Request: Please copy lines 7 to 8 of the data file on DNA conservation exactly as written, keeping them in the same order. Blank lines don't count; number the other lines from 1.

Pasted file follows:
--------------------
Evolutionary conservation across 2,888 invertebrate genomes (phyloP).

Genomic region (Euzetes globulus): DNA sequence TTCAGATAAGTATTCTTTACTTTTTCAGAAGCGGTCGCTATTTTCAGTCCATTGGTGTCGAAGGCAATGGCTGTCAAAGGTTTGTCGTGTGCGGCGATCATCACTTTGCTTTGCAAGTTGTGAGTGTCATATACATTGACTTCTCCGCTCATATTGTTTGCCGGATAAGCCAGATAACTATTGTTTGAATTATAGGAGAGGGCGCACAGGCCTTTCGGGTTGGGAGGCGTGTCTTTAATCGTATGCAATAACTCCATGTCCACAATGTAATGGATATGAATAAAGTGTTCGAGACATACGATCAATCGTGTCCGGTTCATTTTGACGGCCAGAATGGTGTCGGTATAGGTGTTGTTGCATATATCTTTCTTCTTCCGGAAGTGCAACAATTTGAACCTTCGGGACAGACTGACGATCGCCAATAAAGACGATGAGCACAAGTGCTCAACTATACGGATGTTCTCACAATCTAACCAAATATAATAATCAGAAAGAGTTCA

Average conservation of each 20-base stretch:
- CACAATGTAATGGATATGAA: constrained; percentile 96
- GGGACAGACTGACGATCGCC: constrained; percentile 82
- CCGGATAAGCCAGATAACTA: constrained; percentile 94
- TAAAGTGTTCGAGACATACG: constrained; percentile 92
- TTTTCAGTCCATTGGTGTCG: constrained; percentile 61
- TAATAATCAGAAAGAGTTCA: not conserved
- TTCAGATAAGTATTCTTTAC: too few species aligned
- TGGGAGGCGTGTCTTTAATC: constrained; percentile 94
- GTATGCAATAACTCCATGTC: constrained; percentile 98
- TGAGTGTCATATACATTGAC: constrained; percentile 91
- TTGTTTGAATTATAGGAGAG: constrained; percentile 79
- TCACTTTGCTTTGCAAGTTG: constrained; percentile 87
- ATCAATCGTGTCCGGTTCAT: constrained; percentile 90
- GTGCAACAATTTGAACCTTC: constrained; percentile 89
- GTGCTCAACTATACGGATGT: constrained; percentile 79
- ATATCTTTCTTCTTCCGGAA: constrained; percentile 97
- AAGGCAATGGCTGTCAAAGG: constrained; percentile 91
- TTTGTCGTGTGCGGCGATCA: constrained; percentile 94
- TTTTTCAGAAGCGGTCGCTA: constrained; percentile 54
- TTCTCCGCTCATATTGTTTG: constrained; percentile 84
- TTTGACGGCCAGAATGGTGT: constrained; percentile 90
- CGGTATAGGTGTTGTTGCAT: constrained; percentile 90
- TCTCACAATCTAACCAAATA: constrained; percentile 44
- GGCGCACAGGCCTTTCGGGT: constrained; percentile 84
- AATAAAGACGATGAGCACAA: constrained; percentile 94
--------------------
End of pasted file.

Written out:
- TAAAGTGTTCGAGACATACG: constrained; percentile 92
- TTTTCAGTCCATTGGTGTCG: constrained; percentile 61